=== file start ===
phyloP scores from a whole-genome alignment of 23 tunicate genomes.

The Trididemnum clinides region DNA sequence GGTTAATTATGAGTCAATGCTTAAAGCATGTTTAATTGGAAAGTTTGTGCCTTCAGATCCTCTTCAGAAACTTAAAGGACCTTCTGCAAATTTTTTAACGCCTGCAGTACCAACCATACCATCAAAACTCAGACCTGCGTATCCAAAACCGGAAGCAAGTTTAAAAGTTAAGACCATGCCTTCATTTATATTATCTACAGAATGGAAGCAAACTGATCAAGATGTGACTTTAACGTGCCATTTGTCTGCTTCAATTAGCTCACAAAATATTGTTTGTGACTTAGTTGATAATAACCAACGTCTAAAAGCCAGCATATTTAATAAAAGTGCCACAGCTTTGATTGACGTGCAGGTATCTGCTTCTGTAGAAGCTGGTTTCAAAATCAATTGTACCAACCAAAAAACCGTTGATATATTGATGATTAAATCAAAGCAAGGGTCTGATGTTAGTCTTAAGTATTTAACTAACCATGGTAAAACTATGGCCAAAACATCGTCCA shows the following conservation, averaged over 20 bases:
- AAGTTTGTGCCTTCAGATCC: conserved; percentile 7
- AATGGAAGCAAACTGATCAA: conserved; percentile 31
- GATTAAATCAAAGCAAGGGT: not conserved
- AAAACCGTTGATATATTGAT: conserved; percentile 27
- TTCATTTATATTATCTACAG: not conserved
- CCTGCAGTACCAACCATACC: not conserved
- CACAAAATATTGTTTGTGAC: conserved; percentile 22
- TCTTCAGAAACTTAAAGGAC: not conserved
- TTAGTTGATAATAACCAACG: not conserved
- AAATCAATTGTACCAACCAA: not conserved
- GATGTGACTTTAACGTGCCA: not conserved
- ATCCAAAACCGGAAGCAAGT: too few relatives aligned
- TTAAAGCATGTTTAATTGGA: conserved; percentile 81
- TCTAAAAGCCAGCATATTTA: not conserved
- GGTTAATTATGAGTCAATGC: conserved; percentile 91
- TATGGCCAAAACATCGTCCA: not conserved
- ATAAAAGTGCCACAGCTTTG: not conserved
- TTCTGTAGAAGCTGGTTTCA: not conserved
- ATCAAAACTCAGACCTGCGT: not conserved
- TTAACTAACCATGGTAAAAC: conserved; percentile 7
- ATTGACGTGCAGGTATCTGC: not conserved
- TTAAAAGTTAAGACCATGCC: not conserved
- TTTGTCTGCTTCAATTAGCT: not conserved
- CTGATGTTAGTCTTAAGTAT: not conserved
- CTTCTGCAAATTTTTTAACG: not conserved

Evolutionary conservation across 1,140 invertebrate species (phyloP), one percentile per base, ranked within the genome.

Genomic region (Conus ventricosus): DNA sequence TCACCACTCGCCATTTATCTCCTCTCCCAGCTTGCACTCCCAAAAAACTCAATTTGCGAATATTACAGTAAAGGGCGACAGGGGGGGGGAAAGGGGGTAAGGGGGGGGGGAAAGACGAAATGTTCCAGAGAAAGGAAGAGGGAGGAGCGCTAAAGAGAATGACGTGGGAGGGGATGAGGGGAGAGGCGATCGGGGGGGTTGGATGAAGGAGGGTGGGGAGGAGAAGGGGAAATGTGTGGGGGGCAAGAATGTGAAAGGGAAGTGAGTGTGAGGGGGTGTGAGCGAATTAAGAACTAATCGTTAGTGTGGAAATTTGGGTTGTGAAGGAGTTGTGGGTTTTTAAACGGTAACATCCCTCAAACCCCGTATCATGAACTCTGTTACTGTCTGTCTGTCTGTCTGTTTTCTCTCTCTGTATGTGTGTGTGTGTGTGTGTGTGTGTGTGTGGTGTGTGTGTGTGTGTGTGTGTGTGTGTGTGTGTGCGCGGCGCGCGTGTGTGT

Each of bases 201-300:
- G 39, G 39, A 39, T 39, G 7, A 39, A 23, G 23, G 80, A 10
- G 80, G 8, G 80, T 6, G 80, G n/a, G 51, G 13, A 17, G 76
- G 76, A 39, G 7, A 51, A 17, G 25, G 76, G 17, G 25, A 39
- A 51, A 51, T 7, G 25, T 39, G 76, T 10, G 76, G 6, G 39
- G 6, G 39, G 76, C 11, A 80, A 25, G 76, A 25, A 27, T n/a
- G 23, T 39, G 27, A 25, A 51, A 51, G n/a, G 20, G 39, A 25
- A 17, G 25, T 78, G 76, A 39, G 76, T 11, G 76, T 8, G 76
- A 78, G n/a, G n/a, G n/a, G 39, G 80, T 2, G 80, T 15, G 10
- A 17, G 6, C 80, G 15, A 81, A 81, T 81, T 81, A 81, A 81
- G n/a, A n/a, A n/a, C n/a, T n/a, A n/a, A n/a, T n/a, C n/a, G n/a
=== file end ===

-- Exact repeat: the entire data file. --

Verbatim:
phyloP scores from a whole-genome alignment of 23 tunicate genomes.

The Trididemnum clinides region DNA sequence GGTTAATTATGAGTCAATGCTTAAAGCATGTTTAATTGGAAAGTTTGTGCCTTCAGATCCTCTTCAGAAACTTAAAGGACCTTCTGCAAATTTTTTAACGCCTGCAGTACCAACCATACCATCAAAACTCAGACCTGCGTATCCAAAACCGGAAGCAAGTTTAAAAGTTAAGACCATGCCTTCATTTATATTATCTACAGAATGGAAGCAAACTGATCAAGATGTGACTTTAACGTGCCATTTGTCTGCTTCAATTAGCTCACAAAATATTGTTTGTGACTTAGTTGATAATAACCAACGTCTAAAAGCCAGCATATTTAATAAAAGTGCCACAGCTTTGATTGACGTGCAGGTATCTGCTTCTGTAGAAGCTGGTTTCAAAATCAATTGTACCAACCAAAAAACCGTTGATATATTGATGATTAAATCAAAGCAAGGGTCTGATGTTAGTCTTAAGTATTTAACTAACCATGGTAAAACTATGGCCAAAACATCGTCCA shows the following conservation, averaged over 20 bases:
- AAGTTTGTGCCTTCAGATCC: conserved; percentile 7
- AATGGAAGCAAACTGATCAA: conserved; percentile 31
- GATTAAATCAAAGCAAGGGT: not conserved
- AAAACCGTTGATATATTGAT: conserved; percentile 27
- TTCATTTATATTATCTACAG: not conserved
- CCTGCAGTACCAACCATACC: not conserved
- CACAAAATATTGTTTGTGAC: conserved; percentile 22
- TCTTCAGAAACTTAAAGGAC: not conserved
- TTAGTTGATAATAACCAACG: not conserved
- AAATCAATTGTACCAACCAA: not conserved
- GATGTGACTTTAACGTGCCA: not conserved
- ATCCAAAACCGGAAGCAAGT: too few relatives aligned
- TTAAAGCATGTTTAATTGGA: conserved; percentile 81
- TCTAAAAGCCAGCATATTTA: not conserved
- GGTTAATTATGAGTCAATGC: conserved; percentile 91
- TATGGCCAAAACATCGTCCA: not conserved
- ATAAAAGTGCCACAGCTTTG: not conserved
- TTCTGTAGAAGCTGGTTTCA: not conserved
- ATCAAAACTCAGACCTGCGT: not conserved
- TTAACTAACCATGGTAAAAC: conserved; percentile 7
- ATTGACGTGCAGGTATCTGC: not conserved
- TTAAAAGTTAAGACCATGCC: not conserved
- TTTGTCTGCTTCAATTAGCT: not conserved
- CTGATGTTAGTCTTAAGTAT: not conserved
- CTTCTGCAAATTTTTTAACG: not conserved

Evolutionary conservation across 1,140 invertebrate species (phyloP), one percentile per base, ranked within the genome.

Genomic region (Conus ventricosus): DNA sequence TCACCACTCGCCATTTATCTCCTCTCCCAGCTTGCACTCCCAAAAAACTCAATTTGCGAATATTACAGTAAAGGGCGACAGGGGGGGGGAAAGGGGGTAAGGGGGGGGGGAAAGACGAAATGTTCCAGAGAAAGGAAGAGGGAGGAGCGCTAAAGAGAATGACGTGGGAGGGGATGAGGGGAGAGGCGATCGGGGGGGTTGGATGAAGGAGGGTGGGGAGGAGAAGGGGAAATGTGTGGGGGGCAAGAATGTGAAAGGGAAGTGAGTGTGAGGGGGTGTGAGCGAATTAAGAACTAATCGTTAGTGTGGAAATTTGGGTTGTGAAGGAGTTGTGGGTTTTTAAACGGTAACATCCCTCAAACCCCGTATCATGAACTCTGTTACTGTCTGTCTGTCTGTCTGTTTTCTCTCTCTGTATGTGTGTGTGTGTGTGTGTGTGTGTGTGTGGTGTGTGTGTGTGTGTGTGTGTGTGTGTGTGTGTGCGCGGCGCGCGTGTGTGT

Each of bases 201-300:
- G 39, G 39, A 39, T 39, G 7, A 39, A 23, G 23, G 80, A 10
- G 80, G 8, G 80, T 6, G 80, G n/a, G 51, G 13, A 17, G 76
- G 76, A 39, G 7, A 51, A 17, G 25, G 76, G 17, G 25, A 39
- A 51, A 51, T 7, G 25, T 39, G 76, T 10, G 76, G 6, G 39
- G 6, G 39, G 76, C 11, A 80, A 25, G 76, A 25, A 27, T n/a
- G 23, T 39, G 27, A 25, A 51, A 51, G n/a, G 20, G 39, A 25
- A 17, G 25, T 78, G 76, A 39, G 76, T 11, G 76, T 8, G 76
- A 78, G n/a, G n/a, G n/a, G 39, G 80, T 2, G 80, T 15, G 10
- A 17, G 6, C 80, G 15, A 81, A 81, T 81, T 81, A 81, A 81
- G n/a, A n/a, A n/a, C n/a, T n/a, A n/a, A n/a, T n/a, C n/a, G n/a